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Habsish

Should Badgers Be Culled?

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There are proposals to cull badgers because of the threat of tubuculosis in cattle. Should this occur?

Habsish

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There seems to be a lot of evidence that badgers are one of the vectors causing TB in cattle.

In addition they are a most destructive animal that can wreak damage and nuisance to gardens and buildings with their extensive excavations.

Like foxes they are an addition reason for the decline in the hedgehog population. One of the first questions you are asked when trying to rehome a hedgehog is -"Are there any badgers or foxes active in your area?"

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Why should we decide another animals fate? Who gives that right?

Ever heard of "Nature"?

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Ooooh !, lets be controversial!

As a subsistance critter we could justify wiping out 'threats/competition' but are we needy to do that today? Prince Charlse's 'gamekeepers destroyed the first nest of Golden eagles, south of the border, a couple of years ago...to protect what? Birds bred for 'shooting'???

Cattle are not a 'natural' part of our eco -system, Badgers are. Wolves are also part of our natural environment so why are they gone? 'cause they ate Humans or the stuff Humans want to eat? How much of our eco-system will we knack so we can have our steak and kidney pud?

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There are proposals to cull badgers because of the threat of tubuculosis in cattle. Should this occur?

Habsish

No.

Badgers have lived in this country since the last ice age. Cattle have been introduced by man.

It's disgraceful that the livestock industry has been allowed to infect our native population of badgers to such an extent that the disease is now rife. Intensive agriculture has a lot to answer for. Farmers need to get their hands in their pocket and fund the development of a vaccine that works on both badgers and cattle. Unfortunately the majority are more interested in short term profit and the reputation of prime british livestock.

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No.

Badgers have lived in this country since the last ice age. Cattle have been introduced by man.

It's disgraceful that the livestock industry has been allowed to infect our native population of badgers to such an extent that the disease is now rife. Intensive agriculture has a lot to answer for. Farmers need to get their hands in their pocket and fund the development of a vaccine that works on both badgers and cattle. Unfortunately the majority are more interested in short term profit and the reputation of prime british livestock.

Here we go again, attacking farmers as the first port of call seemingly without having any idea of the nature of the problem.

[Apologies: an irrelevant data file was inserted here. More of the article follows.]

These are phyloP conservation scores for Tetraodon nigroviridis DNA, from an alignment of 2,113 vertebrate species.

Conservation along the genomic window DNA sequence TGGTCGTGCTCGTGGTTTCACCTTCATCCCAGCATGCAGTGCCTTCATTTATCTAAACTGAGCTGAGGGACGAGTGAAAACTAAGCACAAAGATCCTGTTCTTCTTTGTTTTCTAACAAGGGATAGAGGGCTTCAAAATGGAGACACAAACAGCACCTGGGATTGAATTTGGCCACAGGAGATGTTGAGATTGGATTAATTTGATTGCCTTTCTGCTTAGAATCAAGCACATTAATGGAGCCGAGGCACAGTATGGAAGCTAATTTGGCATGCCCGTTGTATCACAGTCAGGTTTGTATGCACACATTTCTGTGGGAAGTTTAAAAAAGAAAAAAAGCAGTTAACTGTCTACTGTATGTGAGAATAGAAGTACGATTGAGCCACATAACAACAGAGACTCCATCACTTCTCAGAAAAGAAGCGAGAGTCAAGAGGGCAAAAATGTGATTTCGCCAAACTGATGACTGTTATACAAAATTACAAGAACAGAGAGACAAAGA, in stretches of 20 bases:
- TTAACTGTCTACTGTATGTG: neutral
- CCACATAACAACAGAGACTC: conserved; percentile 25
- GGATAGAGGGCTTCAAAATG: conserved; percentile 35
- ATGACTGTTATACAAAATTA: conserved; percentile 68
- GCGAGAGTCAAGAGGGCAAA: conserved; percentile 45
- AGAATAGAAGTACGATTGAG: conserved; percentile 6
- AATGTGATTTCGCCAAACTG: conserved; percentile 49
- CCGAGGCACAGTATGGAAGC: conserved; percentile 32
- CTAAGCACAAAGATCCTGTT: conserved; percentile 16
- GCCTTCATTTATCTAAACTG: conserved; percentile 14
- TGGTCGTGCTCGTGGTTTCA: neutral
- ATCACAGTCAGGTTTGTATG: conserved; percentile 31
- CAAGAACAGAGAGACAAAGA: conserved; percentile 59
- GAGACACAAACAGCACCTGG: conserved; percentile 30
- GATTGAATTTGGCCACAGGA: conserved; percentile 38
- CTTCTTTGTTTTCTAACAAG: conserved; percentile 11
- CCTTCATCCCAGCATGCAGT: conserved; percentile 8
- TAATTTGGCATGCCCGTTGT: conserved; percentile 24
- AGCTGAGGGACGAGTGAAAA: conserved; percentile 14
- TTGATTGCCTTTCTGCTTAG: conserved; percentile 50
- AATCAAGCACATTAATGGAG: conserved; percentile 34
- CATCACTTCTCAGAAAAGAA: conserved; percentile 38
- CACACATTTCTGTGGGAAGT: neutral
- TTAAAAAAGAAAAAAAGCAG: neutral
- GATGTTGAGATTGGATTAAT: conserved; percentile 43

For the record, farmers and DEFRA have been working hard for years to try to reach a solution for this problem, to date the research program has cost £29.9 million - that's an awful lot of putting hands into pockets.

The problem with developing a vaccine is not that it is ineffective but that there is currently no way to distinguish between a vaccinated animal and an infected one, both test positive for TB. Until it is possible to distinguish between infected and vaccinated animals we have no way of knowing if TB would be entering the food chain,

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Cattle are not a 'natural' part of our eco -system, Badgers are. Wolves are also part of our natural environment so why are they gone? 'cause they ate Humans or the stuff Humans want to eat? How much of our eco-system will we knack so we can have our steak and kidney pud?

Our ecosystem has changed though, we have changed it and like it or not, we can't go back.

However we are custodians of the new ecosystem and slowly but surely we are learning that we cannot bully nature into submission without costs to ourselves.

50 years ago a cull of badgers would have barely hit the headlines but in our new enlightened world it has become a contentious issue and I am encouraged by this somewhat.

Going are the days when pesticides are used indiscriminately. Fertilisers are starting to be used in a more responsible manner, we are slowly learning to work alongside what natural resources are left, the system is far from perfect and possibly we are learning too late. But times are changing!

Technology will be our savior in this brave new world, we are beginning to think around the issues instead of forcing our own hand, to that end I believe the most responsible way out of the issue is one of vaccine and avoidance. But that will bring an added cost to the consumer, the question is then, are you willing to pay to protect the badger? As usual it will come down to consumer choice, I await the launch of badger friendly beef and milk with baited (pardon the pun) breath.

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This article in Farmers weekly would suggest there is quite a bit that farmers can do to help this problem by improving their Biosecurity measures...

Having identified diseased setts, she stopped turning youngstock into at-risk fields, and left the dung heap nearby to reduce the badgers' roaming. She also started feeding supplements to boost the cows' immune systems, and - already a closed herd - swapped from breeding pedigree British Blondes to a commercial beef herd in case of further TB breakdowns. "It's taken a while to get into the routine of closing everything up at night, and the biosecurity measures have cost about £2000. This is not a long-term solution, but we have been TB-free for the past two years, so it does pay dividends."]